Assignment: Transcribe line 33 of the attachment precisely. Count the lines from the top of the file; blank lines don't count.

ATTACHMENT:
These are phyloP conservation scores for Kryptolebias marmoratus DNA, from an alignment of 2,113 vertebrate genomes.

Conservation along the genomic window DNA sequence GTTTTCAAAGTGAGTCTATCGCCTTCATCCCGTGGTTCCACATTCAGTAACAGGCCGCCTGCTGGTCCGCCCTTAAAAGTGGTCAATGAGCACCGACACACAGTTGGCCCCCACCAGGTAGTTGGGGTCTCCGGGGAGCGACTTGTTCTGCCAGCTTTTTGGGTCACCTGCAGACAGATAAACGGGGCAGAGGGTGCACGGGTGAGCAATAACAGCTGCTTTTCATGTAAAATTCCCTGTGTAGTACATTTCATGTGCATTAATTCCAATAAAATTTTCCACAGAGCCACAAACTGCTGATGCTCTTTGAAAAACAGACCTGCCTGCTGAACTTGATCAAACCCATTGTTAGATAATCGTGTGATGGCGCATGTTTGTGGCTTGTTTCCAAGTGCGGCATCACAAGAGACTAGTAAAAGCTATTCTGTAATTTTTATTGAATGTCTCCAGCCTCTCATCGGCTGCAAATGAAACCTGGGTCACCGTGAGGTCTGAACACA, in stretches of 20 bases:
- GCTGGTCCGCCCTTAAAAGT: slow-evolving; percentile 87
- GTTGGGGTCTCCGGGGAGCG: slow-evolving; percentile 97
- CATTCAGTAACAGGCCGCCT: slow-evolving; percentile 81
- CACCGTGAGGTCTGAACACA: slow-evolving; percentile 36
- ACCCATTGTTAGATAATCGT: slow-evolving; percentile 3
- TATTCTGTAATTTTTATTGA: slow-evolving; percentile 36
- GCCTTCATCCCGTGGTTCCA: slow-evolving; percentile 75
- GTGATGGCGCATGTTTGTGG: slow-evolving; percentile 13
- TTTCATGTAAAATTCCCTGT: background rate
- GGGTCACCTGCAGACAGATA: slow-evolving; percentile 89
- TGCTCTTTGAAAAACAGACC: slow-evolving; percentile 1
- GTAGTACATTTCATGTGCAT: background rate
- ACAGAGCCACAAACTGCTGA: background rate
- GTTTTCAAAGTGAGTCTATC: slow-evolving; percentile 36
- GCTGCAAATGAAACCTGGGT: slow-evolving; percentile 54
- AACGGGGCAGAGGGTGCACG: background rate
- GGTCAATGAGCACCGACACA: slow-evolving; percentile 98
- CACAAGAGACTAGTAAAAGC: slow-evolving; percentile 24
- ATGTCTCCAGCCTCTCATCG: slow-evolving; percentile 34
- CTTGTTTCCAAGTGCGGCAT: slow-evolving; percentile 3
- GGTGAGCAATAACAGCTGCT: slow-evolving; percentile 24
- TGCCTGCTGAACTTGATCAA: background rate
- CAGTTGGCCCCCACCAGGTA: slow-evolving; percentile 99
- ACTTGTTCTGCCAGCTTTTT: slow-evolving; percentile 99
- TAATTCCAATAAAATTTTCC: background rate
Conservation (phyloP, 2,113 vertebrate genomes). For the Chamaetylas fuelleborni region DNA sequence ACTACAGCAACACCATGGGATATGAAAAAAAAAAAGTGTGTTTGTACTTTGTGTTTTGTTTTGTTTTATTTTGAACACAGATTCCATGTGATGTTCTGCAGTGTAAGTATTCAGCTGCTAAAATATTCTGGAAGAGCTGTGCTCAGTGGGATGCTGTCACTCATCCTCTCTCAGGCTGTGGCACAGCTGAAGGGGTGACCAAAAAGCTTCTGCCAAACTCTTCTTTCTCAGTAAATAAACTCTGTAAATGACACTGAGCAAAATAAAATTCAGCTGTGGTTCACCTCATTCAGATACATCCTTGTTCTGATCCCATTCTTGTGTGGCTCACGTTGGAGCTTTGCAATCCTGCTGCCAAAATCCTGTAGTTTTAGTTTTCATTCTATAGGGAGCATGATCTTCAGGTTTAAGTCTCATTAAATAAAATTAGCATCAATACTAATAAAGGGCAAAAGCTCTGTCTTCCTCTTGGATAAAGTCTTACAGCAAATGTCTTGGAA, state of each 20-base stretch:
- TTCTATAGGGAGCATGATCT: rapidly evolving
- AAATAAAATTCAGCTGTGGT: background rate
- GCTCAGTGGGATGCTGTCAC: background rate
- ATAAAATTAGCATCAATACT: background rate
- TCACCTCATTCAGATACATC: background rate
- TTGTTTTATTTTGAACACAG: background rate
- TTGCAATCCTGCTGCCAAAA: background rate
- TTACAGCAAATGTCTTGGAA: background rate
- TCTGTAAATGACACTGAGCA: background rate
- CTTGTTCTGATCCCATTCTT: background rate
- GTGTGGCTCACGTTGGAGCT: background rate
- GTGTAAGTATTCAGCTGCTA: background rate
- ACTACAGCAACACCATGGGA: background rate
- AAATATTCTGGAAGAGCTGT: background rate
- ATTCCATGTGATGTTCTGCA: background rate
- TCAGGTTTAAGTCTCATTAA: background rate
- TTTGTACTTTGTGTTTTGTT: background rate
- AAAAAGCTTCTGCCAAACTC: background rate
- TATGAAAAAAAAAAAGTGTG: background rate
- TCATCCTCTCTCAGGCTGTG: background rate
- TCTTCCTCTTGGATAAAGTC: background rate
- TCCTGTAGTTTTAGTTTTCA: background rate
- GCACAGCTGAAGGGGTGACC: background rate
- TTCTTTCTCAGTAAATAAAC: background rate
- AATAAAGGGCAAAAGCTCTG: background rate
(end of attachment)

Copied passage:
- TCACCTCATTCAGATACATC: background rate